South African Medical Association Chair: Omicron Cases ‘Extremely Mild’ So Far

By Tammy Hung
Tammy Hung
Tammy Hung
December 2, 2021 Updated: December 2, 2021

The chair of the South African Medical Association, Dr. Angelique Coetzee, said that symptoms of Omicron have been mild so far and can be treated at home.

“The majority of what we are presenting to primary health care practitioners are extremely mild cases, so mild to moderate. And so, these patients, it means they don’t need to be hospitalized for now,” Coetzee, who is also a private practitioner, told CNN on Nov. 30.

“We try to get the message out there to the world to say listen, we’re not saying this is not going to be a disease going forward that’s going to cause severe disease; it will cause severe disease, but if this disease can cause to more than the majority of people mild symptoms, easily treatable at home, no need for admission, that’s a first prize.”

Coetzee was among one of the first doctors to suspect a new strain of COVID-19 after seeing seven patients with “very mild” symptoms which differed from those of the dominant Delta variant, according to Reuters.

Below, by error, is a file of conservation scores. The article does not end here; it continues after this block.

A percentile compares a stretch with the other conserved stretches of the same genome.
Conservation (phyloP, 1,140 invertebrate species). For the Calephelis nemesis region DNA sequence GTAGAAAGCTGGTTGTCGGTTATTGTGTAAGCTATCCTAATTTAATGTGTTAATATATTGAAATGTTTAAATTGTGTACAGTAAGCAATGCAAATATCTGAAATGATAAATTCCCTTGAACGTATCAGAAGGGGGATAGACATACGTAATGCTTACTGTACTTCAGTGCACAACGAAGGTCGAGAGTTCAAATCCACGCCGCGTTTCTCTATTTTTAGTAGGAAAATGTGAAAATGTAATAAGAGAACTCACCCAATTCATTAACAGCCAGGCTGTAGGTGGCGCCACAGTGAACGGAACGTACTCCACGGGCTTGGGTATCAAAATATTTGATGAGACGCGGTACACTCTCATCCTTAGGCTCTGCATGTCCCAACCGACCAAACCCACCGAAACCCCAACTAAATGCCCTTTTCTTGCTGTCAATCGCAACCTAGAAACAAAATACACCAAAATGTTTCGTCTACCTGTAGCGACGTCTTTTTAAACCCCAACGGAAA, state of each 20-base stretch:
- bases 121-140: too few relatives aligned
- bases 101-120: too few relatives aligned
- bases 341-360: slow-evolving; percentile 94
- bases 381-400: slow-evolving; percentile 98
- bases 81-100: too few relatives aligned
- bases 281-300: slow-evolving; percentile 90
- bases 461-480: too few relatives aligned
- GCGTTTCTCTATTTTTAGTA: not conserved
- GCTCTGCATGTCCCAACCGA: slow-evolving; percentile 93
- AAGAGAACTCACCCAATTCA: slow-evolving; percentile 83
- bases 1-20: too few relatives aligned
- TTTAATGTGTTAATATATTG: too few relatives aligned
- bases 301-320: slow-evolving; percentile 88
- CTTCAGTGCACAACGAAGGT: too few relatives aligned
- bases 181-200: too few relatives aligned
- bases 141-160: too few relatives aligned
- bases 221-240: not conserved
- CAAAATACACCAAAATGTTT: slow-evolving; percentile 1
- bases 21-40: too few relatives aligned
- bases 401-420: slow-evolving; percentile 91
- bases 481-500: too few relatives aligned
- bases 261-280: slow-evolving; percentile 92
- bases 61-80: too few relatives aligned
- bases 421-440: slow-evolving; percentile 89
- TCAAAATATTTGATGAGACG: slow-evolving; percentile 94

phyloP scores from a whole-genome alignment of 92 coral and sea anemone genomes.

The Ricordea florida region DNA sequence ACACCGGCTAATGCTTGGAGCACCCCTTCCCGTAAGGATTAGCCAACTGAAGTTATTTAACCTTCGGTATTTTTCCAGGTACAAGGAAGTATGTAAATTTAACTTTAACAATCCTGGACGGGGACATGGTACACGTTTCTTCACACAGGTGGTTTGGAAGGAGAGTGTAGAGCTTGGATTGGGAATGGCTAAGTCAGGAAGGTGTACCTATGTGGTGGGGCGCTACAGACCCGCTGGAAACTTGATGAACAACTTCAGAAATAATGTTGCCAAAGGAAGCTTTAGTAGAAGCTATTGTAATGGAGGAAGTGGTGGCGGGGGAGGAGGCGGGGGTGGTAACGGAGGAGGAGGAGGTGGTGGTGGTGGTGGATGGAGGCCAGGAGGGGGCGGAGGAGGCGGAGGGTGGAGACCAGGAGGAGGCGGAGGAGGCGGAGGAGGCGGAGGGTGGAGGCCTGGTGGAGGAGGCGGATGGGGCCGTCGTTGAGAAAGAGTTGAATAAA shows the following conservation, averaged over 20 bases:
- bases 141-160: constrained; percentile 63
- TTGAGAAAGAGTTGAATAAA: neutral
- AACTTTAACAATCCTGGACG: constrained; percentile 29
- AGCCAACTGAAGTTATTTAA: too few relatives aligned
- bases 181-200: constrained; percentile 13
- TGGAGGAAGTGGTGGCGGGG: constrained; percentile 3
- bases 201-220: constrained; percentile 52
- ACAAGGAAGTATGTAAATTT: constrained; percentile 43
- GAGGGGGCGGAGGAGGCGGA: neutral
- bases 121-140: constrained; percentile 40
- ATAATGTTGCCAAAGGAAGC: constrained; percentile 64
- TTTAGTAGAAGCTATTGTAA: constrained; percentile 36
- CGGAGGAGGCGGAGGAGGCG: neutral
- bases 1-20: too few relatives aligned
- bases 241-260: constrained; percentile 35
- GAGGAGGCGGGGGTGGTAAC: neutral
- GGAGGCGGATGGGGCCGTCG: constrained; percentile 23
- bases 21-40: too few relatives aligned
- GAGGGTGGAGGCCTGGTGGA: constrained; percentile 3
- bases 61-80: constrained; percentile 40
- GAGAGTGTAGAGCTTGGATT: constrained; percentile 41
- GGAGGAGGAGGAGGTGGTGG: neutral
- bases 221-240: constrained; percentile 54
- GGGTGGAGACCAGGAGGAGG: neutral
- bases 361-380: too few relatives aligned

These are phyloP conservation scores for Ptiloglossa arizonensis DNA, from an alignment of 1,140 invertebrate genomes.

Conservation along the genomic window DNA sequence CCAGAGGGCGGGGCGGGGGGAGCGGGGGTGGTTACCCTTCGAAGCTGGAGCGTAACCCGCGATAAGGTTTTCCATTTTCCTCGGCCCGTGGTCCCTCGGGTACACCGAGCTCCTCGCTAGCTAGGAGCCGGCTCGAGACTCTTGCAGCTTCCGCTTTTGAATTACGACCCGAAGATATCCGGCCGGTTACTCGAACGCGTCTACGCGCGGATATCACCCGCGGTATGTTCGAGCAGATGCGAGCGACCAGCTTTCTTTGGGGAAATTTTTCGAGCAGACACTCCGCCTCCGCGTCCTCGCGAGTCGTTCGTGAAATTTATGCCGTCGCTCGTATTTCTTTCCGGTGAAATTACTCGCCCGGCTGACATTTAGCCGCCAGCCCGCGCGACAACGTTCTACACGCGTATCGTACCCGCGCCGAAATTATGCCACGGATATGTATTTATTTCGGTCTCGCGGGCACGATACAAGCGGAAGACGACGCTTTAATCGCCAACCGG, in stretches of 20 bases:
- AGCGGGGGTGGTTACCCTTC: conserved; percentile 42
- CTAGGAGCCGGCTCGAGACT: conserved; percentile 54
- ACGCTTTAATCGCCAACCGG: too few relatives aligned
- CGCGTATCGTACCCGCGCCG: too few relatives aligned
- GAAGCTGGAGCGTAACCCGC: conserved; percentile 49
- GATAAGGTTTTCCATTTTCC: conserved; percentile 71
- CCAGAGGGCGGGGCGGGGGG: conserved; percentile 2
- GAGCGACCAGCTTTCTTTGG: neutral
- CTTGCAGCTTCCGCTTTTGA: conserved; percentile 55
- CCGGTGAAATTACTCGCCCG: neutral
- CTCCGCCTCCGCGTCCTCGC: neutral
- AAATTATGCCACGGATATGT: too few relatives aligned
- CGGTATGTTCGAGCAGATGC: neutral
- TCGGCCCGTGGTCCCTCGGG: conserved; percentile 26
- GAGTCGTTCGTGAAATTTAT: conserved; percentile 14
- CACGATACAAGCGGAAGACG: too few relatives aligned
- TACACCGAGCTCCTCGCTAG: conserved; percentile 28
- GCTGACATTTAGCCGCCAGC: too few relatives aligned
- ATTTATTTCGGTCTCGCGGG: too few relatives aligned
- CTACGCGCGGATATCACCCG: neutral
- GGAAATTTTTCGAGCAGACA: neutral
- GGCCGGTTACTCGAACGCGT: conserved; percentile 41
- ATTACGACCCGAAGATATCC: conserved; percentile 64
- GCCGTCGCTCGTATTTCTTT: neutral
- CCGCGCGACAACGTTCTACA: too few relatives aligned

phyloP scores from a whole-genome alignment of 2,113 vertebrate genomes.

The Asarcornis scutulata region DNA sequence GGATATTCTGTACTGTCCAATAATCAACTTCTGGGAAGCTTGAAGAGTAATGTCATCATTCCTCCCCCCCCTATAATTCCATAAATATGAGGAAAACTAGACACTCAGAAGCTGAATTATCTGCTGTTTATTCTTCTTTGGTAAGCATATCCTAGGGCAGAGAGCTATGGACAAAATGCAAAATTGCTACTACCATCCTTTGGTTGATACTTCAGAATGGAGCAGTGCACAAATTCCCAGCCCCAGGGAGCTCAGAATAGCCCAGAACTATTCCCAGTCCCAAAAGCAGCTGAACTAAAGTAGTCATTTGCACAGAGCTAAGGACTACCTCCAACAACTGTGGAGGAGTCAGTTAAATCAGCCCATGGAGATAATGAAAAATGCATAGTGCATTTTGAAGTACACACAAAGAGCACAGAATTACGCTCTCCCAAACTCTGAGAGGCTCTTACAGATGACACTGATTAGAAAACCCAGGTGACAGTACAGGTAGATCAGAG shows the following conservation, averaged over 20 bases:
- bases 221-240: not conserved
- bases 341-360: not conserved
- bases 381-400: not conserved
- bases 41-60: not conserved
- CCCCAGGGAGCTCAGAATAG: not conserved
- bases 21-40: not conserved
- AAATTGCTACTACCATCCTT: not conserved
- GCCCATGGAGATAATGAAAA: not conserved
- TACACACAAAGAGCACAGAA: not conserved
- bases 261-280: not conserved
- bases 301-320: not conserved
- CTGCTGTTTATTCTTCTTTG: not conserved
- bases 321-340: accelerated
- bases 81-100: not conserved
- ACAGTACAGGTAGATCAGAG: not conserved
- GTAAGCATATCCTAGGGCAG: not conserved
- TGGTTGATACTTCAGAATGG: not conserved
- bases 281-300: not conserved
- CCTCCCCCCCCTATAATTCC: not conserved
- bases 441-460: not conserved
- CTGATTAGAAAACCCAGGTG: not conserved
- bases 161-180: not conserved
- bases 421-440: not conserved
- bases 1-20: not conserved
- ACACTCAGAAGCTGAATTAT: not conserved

During the interview with CNN, Coetzee also encouraged doctors to test patients with signs of “malaise” which includes fatigue for a duration of one or two days; scratchy throat; body aches and pain.

“If we can get that message out to the world, it means that we would most probably going forward have less severe cases, less people going too late to the doctors,” she said. “No system can afford that, not South Africa, not the United States. No one can afford that.”

While Coetzee has had vaccinated patients contract the Omicron variant, she acknowledged that the patients were not “very sick.” However, doctors are still in the “early days” of understanding the new strain.

The Omicron variant of COVID-19 was detected and announced by South Africa’s National Institute of Communicable Diseases (NICD) on Nov. 25.

As of Tuesday, Brazil, Japan, and South Korea have reported their first cases of the Omicron variant. As of Dec. 1, Omicron has been reported in 22 countries.

In response to concerns of vaccine breakthrough, BioNTech Founder Ugur Sahin told the Wall Street Journal that the Omicron variant is unlikely to cause severe illness among the vaccinated.

He also urged individuals to “speed up the administration of a third booster shot” in the interview.

Moderna’s chief executive Stéphane Bancel, on the other hand, told the Financial Times that it would take two weeks to collect data about how current vaccines performed against the new variant, and that it would take several months to re-develop vaccines to combat the new strain.

“There is no world, I think, where [the effectiveness] is at the same level … we had with Delta,” Bancel stated.

Tammy Hung